I have now ‘finished’ the second book of my The English Strain project, which is entitled Bad Idea. It is a re-working, a transposition, if you will, of the whole of Michael Drayton’s sequence Idea; that’s 64 poems (with the addition of its ‘Address to the Reader of these Sonnets’). One of the ways of reading most of the poems in ‘The English Strain’ project, both book one and two, accessing their deeper resonances, I hope, is by comparing my versions with the originals.
The ‘Bad Idea’ poems, unusually for Drayton, are widely available. The first modern edition of them is online, and may be found here:
Drayton, Michael. ‘Idea.’ in Arundell Esdaile, ed. Daniel’s Delia and Drayton’s Idea.
London: Chatto and Windus: 1908. 67-141; online at Luminarium: http://www.luminarium.org/editions/idea.htm
London: Chatto and Windus: 1908. 67-141; online at Luminarium: http://www.luminarium.org/editions/idea.htm
I also found
Tuley, Mark. ed. Elizabethan Sonnet Cycles: Five Major Elizabethan Sonnet Cycles: by Samuel Daniel, Michael Drayton, Sir Philip Sidney, William Shakespeare and Edmund Spenser. Crescent Moon Publishing, Maidstone: Kent, 2010,
a careless book that even misses one sonnet out! Much better (not least of all for the other sequences there) is
Evans, Maurice, ed. Revised by Roy J. Booth. Eizabethan Sonnets. London and North Clarendon: Phoenix Paperback, 2003,
a careful book that includes the 1619 Idea entire (with original orthography) and has some useful notes.
[Update 2021:I’m delighted to announce that Bad Idea is available NOW from Alec Newman’s excellent press Knives Forks and Spoons, with a cover design by Patricia Farrell. You may get it HERE: https://www.knivesforksandspoonspress.co.uk/product-page/bad-idea-by-robert-sheppard-102-pages ]
I write about Bad Idea extensively (with lots of explanation, photos, and links) in the hub post HERE:
I write more about its sequel‘Idea’s Mirror’ here:
In both I outline my thinking behind these Brexit poems. As I ran out of Drayton’s sonnets in Idea before Brexit was resolved, I was forced to continue book two of The English Strain with Idea’s Mirror, using selected Drayton sonnets jettisoned on his way to the definitive 1619 edition, accessing the literary equivalent to the record collector’s ‘completism’. As you can see I finished them just after the 2019 General Election. Since this is a selection rather than a sequential ‘writing through’ of a readily available edition, I felt the need to write an index for them.
This includes the dates of composition (of my versions!) and sources in the various editions of Michael Drayton’s sonnets (which is an epic story of extensive revision).
1: 8th October 2019; 1605: Sonnet 57
2: 15th October 2019; 1605: To Sir Walter Aston, Knight of the honourable order of the Bath, and my most worthy Patron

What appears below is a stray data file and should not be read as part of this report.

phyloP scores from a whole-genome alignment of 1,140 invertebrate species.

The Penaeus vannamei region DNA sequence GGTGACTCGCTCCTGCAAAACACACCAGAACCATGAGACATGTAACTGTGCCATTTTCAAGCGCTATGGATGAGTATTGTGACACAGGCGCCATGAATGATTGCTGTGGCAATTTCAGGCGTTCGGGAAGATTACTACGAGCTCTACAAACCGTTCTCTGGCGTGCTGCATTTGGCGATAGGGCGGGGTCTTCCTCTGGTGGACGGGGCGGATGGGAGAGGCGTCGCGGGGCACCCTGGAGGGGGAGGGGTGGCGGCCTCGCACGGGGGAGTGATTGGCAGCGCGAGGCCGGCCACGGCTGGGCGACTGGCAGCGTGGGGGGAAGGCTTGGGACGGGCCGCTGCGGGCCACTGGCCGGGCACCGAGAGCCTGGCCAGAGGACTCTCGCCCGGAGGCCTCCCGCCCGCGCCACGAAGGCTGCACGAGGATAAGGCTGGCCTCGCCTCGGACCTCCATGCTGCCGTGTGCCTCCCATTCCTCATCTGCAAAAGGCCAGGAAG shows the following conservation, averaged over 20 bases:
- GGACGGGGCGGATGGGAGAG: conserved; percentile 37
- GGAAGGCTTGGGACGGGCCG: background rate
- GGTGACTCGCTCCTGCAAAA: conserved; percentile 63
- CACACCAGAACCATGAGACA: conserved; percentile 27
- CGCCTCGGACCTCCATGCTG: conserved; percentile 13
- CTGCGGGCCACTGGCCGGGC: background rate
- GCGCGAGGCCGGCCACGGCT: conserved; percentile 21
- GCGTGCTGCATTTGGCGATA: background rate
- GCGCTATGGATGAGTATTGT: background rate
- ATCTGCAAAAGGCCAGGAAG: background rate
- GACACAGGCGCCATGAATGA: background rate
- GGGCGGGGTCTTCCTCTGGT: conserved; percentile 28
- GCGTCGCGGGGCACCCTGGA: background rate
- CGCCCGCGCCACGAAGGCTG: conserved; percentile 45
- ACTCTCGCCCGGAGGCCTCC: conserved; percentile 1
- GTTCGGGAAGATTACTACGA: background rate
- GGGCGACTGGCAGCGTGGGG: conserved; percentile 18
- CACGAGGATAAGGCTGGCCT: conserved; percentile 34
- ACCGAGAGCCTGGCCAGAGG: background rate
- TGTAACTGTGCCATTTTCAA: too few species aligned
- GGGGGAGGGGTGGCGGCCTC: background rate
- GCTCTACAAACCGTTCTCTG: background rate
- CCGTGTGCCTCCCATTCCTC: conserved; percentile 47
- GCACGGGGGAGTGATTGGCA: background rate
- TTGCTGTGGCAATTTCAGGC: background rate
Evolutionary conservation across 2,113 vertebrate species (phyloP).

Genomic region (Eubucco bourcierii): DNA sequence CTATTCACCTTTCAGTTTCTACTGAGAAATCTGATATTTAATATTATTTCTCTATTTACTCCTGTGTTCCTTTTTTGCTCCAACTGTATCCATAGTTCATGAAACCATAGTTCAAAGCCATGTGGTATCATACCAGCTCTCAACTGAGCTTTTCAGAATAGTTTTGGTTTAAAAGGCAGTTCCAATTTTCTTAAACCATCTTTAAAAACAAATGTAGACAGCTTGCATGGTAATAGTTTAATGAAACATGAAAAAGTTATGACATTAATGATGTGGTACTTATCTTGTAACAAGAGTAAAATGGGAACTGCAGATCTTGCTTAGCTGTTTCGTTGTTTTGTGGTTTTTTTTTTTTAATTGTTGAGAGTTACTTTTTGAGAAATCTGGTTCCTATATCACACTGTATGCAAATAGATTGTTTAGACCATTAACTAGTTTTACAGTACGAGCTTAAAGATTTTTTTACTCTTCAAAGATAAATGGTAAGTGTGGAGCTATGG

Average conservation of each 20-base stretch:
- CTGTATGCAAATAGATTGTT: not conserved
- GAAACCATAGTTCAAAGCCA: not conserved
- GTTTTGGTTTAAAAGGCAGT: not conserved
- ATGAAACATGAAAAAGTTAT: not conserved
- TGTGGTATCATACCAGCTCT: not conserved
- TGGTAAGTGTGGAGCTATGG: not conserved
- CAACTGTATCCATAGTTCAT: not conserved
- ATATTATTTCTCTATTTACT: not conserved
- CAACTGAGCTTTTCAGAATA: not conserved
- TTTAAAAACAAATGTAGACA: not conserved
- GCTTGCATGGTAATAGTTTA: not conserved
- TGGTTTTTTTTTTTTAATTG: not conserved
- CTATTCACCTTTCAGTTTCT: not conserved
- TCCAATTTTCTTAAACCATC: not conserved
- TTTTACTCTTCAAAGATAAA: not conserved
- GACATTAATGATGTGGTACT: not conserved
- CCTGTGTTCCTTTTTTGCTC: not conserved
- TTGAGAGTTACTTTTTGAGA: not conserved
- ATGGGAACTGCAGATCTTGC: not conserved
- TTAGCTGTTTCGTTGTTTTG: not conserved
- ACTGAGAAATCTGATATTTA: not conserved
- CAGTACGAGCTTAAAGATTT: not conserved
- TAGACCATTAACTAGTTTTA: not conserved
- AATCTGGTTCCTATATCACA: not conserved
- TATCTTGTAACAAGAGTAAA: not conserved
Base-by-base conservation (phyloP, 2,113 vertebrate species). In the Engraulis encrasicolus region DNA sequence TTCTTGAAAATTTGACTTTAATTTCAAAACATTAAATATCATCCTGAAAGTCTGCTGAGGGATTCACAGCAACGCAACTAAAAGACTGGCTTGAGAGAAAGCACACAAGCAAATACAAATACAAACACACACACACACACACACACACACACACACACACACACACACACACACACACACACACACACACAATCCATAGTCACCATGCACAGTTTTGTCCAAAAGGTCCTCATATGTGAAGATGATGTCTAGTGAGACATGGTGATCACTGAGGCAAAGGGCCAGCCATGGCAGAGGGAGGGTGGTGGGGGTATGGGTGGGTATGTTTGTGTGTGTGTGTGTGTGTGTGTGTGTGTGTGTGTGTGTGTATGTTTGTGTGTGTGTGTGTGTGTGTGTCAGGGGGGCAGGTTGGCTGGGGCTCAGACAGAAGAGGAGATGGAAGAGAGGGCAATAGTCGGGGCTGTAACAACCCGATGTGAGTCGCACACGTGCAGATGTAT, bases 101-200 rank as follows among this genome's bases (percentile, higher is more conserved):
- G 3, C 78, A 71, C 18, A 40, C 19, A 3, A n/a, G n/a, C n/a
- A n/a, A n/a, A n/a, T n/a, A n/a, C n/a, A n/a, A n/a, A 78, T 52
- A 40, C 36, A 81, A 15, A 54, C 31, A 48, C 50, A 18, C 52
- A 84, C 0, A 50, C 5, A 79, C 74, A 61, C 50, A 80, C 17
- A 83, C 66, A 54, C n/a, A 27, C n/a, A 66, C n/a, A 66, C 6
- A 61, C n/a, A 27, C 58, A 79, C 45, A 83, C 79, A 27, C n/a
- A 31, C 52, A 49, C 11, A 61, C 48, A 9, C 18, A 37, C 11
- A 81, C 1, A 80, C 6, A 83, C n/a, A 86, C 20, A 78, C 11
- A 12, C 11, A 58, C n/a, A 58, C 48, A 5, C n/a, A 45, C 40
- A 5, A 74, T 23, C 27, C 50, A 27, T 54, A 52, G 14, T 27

3: 17th October 2019: 1602: Sonnet 63 (To the high and mighty Prince, James, King of Scots)
4: 20th October 2019: 1599: Sonet 1
5: 24th October 2019: 1599: Sonet 3
6: 30th October (one day short of Brexit Day 2, Halloween) 2019: 1599: Sonet 9
7: 5th November 2019: 1599: Sonet 11 (To the Moone)
8: 11th November 2019: 1599: Sonet 23 (To the Spheares)
9: 18th November 2019: 1599: Sonet 27
10: 21st November 2019: 1599: Sonet 57 (To the Excellent and most accomplisht Ladie: Lucie Countesse of Bedford); incorporating a phrase from the Eighth Eclogue of Poemes lyrick and pastorall (1606)
11: 28th November 2019: 1599: Sonet 58 (To the Lady Anne Harington)
12: 5th December 2019: Ideas Mirrour 1594: Amour 4
13: 9th December 2019: Ideas Mirrour 1594: Amour 5
14: 15th December 2019: Ideas Mirrour 1594: Amour 9
These poems are all to be found in MINOR POEMS OF MICHAEL DRAYTON
CHOSEN AND EDITED BY CYRIL BRETT OXFORD AT THE CLARENDON PRESS 1907
but not necessarily together, so it seems sensible to gather them here in this post.
Some may be found here: http://www.luminarium.org/
2 sonnets from the Edition of 1605:
You best discern'd of my interior eies,
And yet your graces outwardly diuine,
Whose deare remembrance in my bosome lies,
Too riche a relique for so poore a shrine:
You in whome Nature chose herselfe to view,
When she her owne perfection would admire,
Bestowing all her excellence on you;
At whose pure eies Loue lights his halowed fire,
Euen as a man that in some traunce hath scene,
More than his wondring vttrance can vnfolde,
That rapt in spirite in better worlds hath beene,
So must your praise distractedly be tolde;
Most of all short, when I should shew you most,
In your perfections altogether lost.
To Sir Walter Aston, Knight of the honourable
order of the Bath,
and my most
I will not striue m' inuention to inforce,
With needlesse words your eyes to entertaine,
T' obserue the formall ordinarie course
That euerie one so vulgarly doth faine:
Our interchanged and deliberate choise,
Is with more firme and true election sorted,
Then stands in censure of the common voice.
That with light humor fondly is transported: